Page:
February 3, 2023

Measles cases are surging because the pandemic disrupted childhood vaccinations, global agencies say.

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The United Nations Children’s Fund and the World Health Organization say measles cases have risen nearly 80 percent worldwide so far this year, a serious consequence of barriers to childhood immunizations against infectious diseases.

Agencies warned on Wednesday that the lives of millions of children were at stake as other vaccination campaigns slowed. Agency figures show that in 2020, approximately 23 million children missed out on basic childhood immunizations that would normally be provided through routine health services – 3.7 million more than in 2019.

UNICEF Executive Director Catherine Russell said in a statement that measles is more than just a dangerous and potentially deadly disease. “It’s also an early indication that there are flaws in our global immunization coverage, gaps that vulnerable children cannot afford.”

About 17,300 cases of measles were reported worldwide in January and February 2022, compared to approximately 9,700 in the first two months of 2021, according to new figures, which underestimate the true number of possible infections.

Agencies say there have been 21 major outbreaks of measles worldwide in the past 12 months, most of them in Africa or the Middle East, including countries such as Ethiopia, Somalia, Yemen, Nigeria and Afghanistan.

“We knew this was going to be one of the serious consequences of the epidemic,” said Amish Adalja, a senior scholar at the Johns Hopkins University Center for Health Security, who was not involved in preparing the report. “Once the world has a problem, you can’t turn it around and expect the consequences. Most people don’t see measles as a threat to a contagious disease in the world.

The agencies said that 19 measles prevention campaigns aimed at vaccinating more than 70 million children have so far been postponed during the outbreak. In all, about 60 vaccination campaigns of all kinds have been suspended in 43 countries, affecting about 200 million people, most of them children. The routine vaccination schedule for diseases such as diphtheria, tetanus, and polio has been disrupted.

Dr. Adalja said in an interview that many countries had limited public health resources, and they could not afford to carry out corona virus and measles vaccination campaigns at the same time.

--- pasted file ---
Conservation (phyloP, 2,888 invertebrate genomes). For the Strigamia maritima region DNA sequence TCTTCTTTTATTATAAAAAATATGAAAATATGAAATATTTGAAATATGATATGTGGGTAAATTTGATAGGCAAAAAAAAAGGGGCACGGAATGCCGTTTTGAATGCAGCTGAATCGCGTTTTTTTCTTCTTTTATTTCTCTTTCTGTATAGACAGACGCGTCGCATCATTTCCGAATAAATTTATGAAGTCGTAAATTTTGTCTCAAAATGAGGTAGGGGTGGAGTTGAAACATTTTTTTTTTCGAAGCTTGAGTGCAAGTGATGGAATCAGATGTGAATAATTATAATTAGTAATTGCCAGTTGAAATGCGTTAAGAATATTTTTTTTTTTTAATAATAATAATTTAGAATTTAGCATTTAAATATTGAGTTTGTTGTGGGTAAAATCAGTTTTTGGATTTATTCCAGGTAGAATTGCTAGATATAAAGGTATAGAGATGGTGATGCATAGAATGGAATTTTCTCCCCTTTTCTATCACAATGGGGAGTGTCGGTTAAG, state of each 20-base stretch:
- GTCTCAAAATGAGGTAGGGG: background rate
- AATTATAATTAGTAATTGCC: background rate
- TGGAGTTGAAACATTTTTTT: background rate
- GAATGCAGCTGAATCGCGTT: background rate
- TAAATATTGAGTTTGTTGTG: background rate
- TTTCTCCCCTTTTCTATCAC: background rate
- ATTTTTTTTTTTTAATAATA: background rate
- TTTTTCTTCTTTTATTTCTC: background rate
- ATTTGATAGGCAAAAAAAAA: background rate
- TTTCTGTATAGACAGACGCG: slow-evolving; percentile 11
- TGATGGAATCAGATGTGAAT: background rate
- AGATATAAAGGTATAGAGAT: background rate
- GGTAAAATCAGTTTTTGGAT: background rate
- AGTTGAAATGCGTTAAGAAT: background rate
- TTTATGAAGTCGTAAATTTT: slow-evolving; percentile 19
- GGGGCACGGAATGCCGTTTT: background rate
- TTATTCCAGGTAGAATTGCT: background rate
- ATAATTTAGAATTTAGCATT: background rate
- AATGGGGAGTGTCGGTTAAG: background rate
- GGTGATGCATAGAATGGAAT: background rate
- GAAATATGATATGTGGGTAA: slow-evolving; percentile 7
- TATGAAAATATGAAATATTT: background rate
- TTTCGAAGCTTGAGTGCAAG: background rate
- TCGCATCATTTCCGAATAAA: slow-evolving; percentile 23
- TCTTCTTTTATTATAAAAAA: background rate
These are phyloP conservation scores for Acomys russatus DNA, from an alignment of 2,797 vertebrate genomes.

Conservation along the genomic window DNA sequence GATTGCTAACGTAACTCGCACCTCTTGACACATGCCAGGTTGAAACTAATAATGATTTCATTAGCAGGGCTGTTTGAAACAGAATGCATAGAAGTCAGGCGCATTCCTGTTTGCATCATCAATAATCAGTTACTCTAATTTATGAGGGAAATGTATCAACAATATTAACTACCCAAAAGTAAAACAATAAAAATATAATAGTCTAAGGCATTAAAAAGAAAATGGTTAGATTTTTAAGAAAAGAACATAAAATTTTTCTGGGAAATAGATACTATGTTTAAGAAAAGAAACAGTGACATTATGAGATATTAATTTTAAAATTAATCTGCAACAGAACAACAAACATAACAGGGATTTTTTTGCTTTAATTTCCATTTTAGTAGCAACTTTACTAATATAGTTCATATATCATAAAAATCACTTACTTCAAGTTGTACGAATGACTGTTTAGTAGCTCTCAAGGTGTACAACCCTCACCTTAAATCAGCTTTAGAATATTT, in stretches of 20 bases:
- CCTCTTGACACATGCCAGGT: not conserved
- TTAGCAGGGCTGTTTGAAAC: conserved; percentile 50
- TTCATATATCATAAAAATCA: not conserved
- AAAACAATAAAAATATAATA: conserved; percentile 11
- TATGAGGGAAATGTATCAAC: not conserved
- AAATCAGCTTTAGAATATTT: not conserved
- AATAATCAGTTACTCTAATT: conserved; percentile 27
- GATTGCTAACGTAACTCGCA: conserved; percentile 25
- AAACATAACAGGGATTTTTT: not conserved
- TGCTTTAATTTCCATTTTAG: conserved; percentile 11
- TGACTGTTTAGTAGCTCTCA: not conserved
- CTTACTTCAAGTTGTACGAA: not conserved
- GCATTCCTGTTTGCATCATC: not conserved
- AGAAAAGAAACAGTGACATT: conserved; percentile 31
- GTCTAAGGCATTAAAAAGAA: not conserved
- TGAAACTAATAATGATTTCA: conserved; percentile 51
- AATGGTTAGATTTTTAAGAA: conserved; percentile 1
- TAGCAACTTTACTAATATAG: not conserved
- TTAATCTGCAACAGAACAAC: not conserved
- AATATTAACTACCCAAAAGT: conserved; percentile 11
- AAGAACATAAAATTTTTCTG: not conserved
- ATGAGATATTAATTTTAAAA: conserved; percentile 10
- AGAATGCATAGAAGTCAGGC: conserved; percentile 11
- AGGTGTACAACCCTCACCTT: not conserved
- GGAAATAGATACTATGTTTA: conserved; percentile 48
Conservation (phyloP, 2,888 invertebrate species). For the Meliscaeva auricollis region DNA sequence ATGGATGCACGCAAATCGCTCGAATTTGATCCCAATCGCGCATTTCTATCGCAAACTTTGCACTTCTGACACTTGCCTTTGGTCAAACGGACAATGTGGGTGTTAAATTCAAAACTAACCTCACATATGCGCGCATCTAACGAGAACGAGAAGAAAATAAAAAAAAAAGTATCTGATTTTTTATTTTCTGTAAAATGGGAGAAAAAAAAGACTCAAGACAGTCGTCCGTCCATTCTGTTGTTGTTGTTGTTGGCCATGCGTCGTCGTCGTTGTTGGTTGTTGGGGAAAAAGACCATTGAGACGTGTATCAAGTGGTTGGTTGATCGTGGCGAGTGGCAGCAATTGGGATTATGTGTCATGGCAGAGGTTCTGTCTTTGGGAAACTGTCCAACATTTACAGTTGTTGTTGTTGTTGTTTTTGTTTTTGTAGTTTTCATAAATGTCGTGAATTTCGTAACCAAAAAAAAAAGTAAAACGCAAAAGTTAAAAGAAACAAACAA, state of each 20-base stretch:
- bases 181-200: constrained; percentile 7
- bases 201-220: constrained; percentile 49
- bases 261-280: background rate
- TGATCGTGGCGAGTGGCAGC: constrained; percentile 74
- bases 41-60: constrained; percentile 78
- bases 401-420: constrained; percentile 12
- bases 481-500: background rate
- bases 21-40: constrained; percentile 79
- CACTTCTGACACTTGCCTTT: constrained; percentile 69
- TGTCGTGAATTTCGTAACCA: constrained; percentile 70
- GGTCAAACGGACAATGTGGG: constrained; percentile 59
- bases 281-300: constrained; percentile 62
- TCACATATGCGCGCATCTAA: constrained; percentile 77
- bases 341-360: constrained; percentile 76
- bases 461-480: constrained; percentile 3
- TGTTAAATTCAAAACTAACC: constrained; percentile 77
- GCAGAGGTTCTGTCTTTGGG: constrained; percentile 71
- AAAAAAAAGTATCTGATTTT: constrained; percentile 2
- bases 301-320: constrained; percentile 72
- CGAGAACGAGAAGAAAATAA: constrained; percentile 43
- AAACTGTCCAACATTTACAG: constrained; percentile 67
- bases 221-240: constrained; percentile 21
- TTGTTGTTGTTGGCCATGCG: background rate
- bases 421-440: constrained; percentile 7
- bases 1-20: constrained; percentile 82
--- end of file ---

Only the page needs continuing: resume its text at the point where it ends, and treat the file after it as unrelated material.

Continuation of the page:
“The big problem is that there is no public health infrastructure to do that,” he said. “The fact is that even such a simple task can be very difficult for a healthcare system that is struggling to do just that.”

Dr. Adilja pointed out that the United States has not been safe from such failures. One shortcoming In childhood vaccinations and An addition The number of reported sexually transmitted diseases in the country during epidemics is on the rise. The opioid crisis. “There was limited bandwidth for public health workers everywhere,” he said.

The United States experienced this. The worst measles epidemic In the decades in 2019.

Experts are keeping a close eye on war-torn Ukraine, which already had the highest rate of measles infection in Europe before the epidemic, with more than 115,000 cases and 41 deaths between 2017 and 2019.

According to the World Health Organization, a country needs to vaccinate at least 95% of its population to prevent the measles epidemic from becoming an epidemic, which scientists call herd immunity. It takes two doses of the vaccine to prevent measles, given at intervals of at least a month, caused by a virus that mainly attacks children. Serious complications from a measles infection can include brain swelling, diarrhea, severe respiratory infections and blindness.

Dr. Adalja said that it would be really difficult to eradicate the shortage of childhood vaccinations. “Temporarily, people will get measles, and die from measles.”

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